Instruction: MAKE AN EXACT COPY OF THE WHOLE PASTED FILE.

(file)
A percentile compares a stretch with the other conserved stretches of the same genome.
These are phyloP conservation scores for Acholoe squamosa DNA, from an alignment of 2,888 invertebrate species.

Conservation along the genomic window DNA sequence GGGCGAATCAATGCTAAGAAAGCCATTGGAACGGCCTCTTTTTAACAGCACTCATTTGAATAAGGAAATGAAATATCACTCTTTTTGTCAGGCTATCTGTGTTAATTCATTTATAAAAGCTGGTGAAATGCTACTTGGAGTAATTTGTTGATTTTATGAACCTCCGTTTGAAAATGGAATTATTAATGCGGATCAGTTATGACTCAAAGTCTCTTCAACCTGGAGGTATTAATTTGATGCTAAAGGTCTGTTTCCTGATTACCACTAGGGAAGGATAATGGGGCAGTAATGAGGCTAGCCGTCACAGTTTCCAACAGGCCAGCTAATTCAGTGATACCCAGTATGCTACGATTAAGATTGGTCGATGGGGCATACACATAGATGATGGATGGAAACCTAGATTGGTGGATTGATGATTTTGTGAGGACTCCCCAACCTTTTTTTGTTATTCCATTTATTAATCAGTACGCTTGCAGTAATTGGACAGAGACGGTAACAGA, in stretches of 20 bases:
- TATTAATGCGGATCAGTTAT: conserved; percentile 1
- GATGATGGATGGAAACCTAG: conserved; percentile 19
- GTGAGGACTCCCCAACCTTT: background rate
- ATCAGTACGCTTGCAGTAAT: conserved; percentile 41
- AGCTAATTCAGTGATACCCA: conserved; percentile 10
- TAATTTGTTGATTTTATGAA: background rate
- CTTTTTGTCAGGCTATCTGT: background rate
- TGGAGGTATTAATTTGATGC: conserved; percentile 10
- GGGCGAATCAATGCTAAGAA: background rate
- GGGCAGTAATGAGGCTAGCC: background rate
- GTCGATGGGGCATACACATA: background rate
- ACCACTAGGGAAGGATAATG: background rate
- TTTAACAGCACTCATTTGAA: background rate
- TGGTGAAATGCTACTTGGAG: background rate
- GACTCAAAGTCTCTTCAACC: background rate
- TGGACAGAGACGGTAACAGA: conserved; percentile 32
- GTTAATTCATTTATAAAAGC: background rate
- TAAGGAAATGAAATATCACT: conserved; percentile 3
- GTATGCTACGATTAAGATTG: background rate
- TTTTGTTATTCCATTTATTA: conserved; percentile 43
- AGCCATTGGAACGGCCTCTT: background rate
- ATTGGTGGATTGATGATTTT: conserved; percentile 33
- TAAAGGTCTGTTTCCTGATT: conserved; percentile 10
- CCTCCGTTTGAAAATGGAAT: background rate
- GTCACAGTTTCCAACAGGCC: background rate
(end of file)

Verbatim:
A percentile compares a stretch with the other conserved stretches of the same genome.
These are phyloP conservation scores for Acholoe squamosa DNA, from an alignment of 2,888 invertebrate species.

Conservation along the genomic window DNA sequence GGGCGAATCAATGCTAAGAAAGCCATTGGAACGGCCTCTTTTTAACAGCACTCATTTGAATAAGGAAATGAAATATCACTCTTTTTGTCAGGCTATCTGTGTTAATTCATTTATAAAAGCTGGTGAAATGCTACTTGGAGTAATTTGTTGATTTTATGAACCTCCGTTTGAAAATGGAATTATTAATGCGGATCAGTTATGACTCAAAGTCTCTTCAACCTGGAGGTATTAATTTGATGCTAAAGGTCTGTTTCCTGATTACCACTAGGGAAGGATAATGGGGCAGTAATGAGGCTAGCCGTCACAGTTTCCAACAGGCCAGCTAATTCAGTGATACCCAGTATGCTACGATTAAGATTGGTCGATGGGGCATACACATAGATGATGGATGGAAACCTAGATTGGTGGATTGATGATTTTGTGAGGACTCCCCAACCTTTTTTTGTTATTCCATTTATTAATCAGTACGCTTGCAGTAATTGGACAGAGACGGTAACAGA, in stretches of 20 bases:
- TATTAATGCGGATCAGTTAT: conserved; percentile 1
- GATGATGGATGGAAACCTAG: conserved; percentile 19
- GTGAGGACTCCCCAACCTTT: background rate
- ATCAGTACGCTTGCAGTAAT: conserved; percentile 41
- AGCTAATTCAGTGATACCCA: conserved; percentile 10
- TAATTTGTTGATTTTATGAA: background rate
- CTTTTTGTCAGGCTATCTGT: background rate
- TGGAGGTATTAATTTGATGC: conserved; percentile 10
- GGGCGAATCAATGCTAAGAA: background rate
- GGGCAGTAATGAGGCTAGCC: background rate
- GTCGATGGGGCATACACATA: background rate
- ACCACTAGGGAAGGATAATG: background rate
- TTTAACAGCACTCATTTGAA: background rate
- TGGTGAAATGCTACTTGGAG: background rate
- GACTCAAAGTCTCTTCAACC: background rate
- TGGACAGAGACGGTAACAGA: conserved; percentile 32
- GTTAATTCATTTATAAAAGC: background rate
- TAAGGAAATGAAATATCACT: conserved; percentile 3
- GTATGCTACGATTAAGATTG: background rate
- TTTTGTTATTCCATTTATTA: conserved; percentile 43
- AGCCATTGGAACGGCCTCTT: background rate
- ATTGGTGGATTGATGATTTT: conserved; percentile 33
- TAAAGGTCTGTTTCCTGATT: conserved; percentile 10
- CCTCCGTTTGAAAATGGAAT: background rate
- GTCACAGTTTCCAACAGGCC: background rate